Beside all that you should also have a look at the entries in the Error Report of AIX (errpt).

Last edited by zaxxon; 02-15-2013 at 08:06 AM.. Reason: phrasing
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Old 02-15-2013
MichaelFelt MichaelFelt is offline
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IMHO, this is not normal behavior. My first guess would be that a program has been restored, or a patch applied, and the libC and/or other shared library is not correct.

If I was on site and could look at other things I would recommend many other things - but for now, to remove many many variables in a short amount of time - AND to know if it is spurious or continous I would look at performing a reboot.

BUT!!! The other common cause of issues with libraries going bad, because they are cached in memory is either a disk gone bad (e.g. rootvg) so programs "run" but are in accurate because they cannot get/write to disk (e.g., a partition can run for hours even though it's rootvg is missing (VIOS is offline by accident) - or - that someone has done "rm -rf /..." by accident. So files are removed, but still open (shared libraries) so programs can still run "some".

Program to check: errpt


Code:
errpt | head

re: PID values. The long PID values imply that the 64-bit kernel is active so larger PID and TID values are normal


Code:
errpt -a | more


Code:
 
errpt -c

If you think the system will survive a reboot, and you can get a window to perform it - it is a serious option. But be careful - if your disk is bad and you cannot (re)boot you must decide beforehand what is worse: no availability or degraded integrity.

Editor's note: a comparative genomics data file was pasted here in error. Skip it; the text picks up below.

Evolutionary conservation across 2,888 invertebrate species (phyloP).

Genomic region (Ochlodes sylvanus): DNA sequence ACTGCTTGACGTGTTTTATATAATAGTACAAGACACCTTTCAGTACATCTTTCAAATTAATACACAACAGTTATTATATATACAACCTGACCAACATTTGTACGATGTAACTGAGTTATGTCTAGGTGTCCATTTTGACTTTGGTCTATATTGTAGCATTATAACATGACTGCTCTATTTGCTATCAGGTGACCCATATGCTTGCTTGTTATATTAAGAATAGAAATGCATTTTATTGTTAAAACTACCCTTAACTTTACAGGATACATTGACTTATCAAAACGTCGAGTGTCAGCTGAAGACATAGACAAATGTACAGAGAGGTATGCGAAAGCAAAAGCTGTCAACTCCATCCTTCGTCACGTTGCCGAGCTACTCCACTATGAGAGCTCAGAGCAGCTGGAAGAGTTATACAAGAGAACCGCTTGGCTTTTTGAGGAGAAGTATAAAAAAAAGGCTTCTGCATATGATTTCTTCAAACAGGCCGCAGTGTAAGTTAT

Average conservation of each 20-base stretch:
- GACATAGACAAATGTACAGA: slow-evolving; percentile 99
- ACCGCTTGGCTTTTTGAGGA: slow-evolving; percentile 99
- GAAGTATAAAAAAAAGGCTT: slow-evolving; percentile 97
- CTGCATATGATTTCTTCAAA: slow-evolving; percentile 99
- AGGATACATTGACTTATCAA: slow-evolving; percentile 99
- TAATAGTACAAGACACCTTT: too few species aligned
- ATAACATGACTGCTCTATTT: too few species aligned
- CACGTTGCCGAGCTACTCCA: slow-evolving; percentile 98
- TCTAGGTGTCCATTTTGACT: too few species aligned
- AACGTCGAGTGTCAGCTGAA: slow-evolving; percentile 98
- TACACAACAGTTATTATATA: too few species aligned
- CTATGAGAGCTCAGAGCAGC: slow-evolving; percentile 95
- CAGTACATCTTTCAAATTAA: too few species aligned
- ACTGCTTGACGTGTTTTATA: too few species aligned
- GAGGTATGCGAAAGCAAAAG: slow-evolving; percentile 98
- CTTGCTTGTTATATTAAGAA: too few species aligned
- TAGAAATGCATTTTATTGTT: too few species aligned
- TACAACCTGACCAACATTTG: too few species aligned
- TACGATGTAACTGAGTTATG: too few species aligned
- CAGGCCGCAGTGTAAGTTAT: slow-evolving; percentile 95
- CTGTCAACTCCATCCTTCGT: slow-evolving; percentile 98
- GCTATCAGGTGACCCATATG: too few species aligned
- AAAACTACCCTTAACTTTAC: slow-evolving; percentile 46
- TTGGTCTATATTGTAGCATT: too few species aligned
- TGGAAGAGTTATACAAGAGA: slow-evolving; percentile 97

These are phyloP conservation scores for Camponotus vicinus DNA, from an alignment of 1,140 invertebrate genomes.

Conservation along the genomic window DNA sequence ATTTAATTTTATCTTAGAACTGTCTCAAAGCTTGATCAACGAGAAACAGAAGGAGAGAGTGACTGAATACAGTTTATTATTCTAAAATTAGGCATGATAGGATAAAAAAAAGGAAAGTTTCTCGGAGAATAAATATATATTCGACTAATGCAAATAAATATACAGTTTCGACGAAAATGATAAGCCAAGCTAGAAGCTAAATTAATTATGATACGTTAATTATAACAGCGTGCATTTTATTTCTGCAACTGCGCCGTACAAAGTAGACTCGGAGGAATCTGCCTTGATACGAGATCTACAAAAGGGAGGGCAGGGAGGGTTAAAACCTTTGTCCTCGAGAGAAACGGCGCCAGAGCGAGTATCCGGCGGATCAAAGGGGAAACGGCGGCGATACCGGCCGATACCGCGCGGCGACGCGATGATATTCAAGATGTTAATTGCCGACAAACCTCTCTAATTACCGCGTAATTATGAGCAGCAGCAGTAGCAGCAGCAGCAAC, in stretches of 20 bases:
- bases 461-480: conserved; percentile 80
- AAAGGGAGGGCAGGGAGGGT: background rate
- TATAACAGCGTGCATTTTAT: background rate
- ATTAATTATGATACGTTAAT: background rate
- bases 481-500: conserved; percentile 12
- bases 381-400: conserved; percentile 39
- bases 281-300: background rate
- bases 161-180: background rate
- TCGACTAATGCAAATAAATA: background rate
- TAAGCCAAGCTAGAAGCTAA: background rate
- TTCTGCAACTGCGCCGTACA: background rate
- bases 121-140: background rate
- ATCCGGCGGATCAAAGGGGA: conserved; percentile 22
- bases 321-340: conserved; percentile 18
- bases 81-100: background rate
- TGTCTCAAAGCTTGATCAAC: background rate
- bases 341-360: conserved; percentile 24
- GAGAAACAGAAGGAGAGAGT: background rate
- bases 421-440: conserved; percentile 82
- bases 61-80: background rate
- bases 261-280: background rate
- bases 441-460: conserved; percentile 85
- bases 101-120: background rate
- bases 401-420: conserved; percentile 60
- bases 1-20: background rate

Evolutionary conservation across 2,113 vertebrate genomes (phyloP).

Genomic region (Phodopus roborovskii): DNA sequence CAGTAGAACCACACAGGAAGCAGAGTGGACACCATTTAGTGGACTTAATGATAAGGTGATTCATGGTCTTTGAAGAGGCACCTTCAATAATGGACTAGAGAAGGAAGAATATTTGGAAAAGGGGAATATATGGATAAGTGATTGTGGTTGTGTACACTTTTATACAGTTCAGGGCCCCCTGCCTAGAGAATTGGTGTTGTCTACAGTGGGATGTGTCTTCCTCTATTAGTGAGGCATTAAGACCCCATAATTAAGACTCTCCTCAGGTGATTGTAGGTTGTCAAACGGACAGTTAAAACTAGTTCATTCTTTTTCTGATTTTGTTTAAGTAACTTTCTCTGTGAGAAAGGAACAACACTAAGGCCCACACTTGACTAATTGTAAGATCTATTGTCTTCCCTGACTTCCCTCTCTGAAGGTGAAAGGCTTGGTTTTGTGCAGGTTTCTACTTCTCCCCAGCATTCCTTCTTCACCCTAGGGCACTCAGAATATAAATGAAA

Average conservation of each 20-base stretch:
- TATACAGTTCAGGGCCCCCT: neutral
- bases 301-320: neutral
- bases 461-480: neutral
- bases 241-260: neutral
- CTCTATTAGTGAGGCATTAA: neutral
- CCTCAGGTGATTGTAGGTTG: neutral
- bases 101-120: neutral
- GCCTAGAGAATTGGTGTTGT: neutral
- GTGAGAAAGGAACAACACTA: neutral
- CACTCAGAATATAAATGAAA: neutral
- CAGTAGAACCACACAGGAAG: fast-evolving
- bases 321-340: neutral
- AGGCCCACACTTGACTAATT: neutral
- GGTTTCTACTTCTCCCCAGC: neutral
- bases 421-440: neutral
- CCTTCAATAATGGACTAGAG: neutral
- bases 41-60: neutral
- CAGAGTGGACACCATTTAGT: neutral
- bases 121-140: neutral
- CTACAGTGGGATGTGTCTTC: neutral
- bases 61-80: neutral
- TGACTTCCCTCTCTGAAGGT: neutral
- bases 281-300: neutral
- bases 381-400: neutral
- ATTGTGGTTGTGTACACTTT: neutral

---------- Post updated at 04:25 PM ---------- Previous update was at 04:22 PM ----------

re: PID values. The 7-digit values imply that a 64-bit kernel is active.
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Old 02-16-2013
bakunin bakunin is offline Forum Staff  
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OK, let us go over your provided outputs.

Quote:
Originally Posted by Arief Winanto View Post

Code:
$ vmstat 5

System configuration: lcpu=12 mem=53248MB

kthr    memory              page              faults        cpu
----- ----------- ------------------------ ------------ -----------
r  b   avm   fre  re  pi  po  fr   sr  cy  in   sy  cs us sy id wa
1  0 5370602 22908   0   0   0   0    0   0   0    0   0  0  0 99  0
1  0 5370600 22910   0   0   0   0    0   0   0    0   0  3  0 97  0
1  0 5370594 22916   0   0   0   0    0   0   0    0   0  1  0 99  0
1  0 5370598 22911   0   0   0   0    0   0   0    0   0  0  0 99  0
1  0 5370596 22912   0   0   0   0    0   0   0    0   0  3  0 97  0
0  0 5370596 22912   0   0   0   0    0   0   0    0   0  0  0 99  0